On Thursday the Obama Administration made a stunning announcement that could put one of the largest for-profit college chains in the U.S. out of business.
ITT Technical Institute currently has about 43,000 students nationwide, and it now stands accused by its accreditor of chronic mismanagement of its balance sheet and shady recruiting tactics. The school is also currently under investigation by state and federal agencies.
The Education Department said Thursday that did not have faith in ITT’s ability to survive the ongoing scrutiny and decided to ban the school from accepting new students who use federal grants and loans to finance their post-secondary education.
To put it into greater perspective, last year federal aid comprised of 68% of ITT’s $850 million revenue.
ITT will still be allowed to collect federal funding for its current students, however, without that vital source of income for future students the company will most likely be forced to close most, if not all, of its 130 U.S. campuses.
It is also reported that private lenders have reduced the number of loans made to students enrolled at for-profit schools since the recession.[ad3media campaign=”689″ youtube=”undefined”]
This latest action by the Obama administration is part of a larger crackdown on the for-profit college industry, which is often accused of enrolling students using deceptive marking after which students go in debt thousands of dollars for a low-quality education.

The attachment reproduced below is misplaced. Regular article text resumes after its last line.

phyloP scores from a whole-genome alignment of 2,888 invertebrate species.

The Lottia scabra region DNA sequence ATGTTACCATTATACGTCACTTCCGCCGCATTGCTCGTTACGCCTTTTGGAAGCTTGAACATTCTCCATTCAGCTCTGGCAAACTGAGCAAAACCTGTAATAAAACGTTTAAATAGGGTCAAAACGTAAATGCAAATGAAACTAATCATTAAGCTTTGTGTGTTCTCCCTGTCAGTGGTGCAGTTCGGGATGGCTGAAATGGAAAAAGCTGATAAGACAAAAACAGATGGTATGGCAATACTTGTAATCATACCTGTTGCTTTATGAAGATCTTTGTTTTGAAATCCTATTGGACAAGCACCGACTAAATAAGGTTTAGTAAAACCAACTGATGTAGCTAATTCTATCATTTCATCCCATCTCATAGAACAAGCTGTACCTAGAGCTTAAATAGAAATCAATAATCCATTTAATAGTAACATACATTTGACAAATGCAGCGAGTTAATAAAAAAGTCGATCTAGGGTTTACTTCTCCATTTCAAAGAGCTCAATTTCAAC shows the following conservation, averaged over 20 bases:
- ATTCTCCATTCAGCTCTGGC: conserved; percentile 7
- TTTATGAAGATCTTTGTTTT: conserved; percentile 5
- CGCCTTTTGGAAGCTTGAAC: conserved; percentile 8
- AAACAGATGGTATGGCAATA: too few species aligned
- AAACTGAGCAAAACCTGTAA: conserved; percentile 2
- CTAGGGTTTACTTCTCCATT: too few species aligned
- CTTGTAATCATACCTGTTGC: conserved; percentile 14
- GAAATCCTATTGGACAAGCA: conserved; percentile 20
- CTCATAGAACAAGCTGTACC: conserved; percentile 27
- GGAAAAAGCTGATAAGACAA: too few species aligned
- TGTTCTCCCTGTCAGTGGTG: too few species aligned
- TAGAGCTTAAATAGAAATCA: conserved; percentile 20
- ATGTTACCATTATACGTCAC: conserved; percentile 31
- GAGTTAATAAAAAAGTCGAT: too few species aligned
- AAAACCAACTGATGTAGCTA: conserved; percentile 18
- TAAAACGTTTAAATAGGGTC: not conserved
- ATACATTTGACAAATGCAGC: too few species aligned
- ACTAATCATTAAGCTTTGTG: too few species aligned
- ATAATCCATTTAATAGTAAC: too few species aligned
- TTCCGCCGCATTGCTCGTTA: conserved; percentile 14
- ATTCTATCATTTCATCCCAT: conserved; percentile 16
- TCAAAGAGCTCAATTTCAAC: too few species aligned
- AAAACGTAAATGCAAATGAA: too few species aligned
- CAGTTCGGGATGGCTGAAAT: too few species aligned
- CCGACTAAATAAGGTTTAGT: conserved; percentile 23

Currently, ITT students who have either graduated or dropped out from the institute stand the most to gain from this decision. They may qualify for loan forgiveness under a little-known rule called defense to repayment, which refers to an obscure statute in the U.S. Higher Education Act, passed in 1965.
According to that act, the Department of Education can specify “acts or omissions of an institution of higher education a borrower may assert as a defense to repayment of a loan.”
“The most optimistic scenario would be millions of students who have the possibility of claiming defense to repayment,” said Luke Herrine, legal coordinator for Debt Collective.
In the meantime, the process for requesting a loan discharged under the defense to repayment provision is rather lengthy and complicated; it’s unclear if the administration will take any further steps to make the process easier.
Click here for more guidance on how former ITT students can request for a loan discharge under the defense to repayment provision.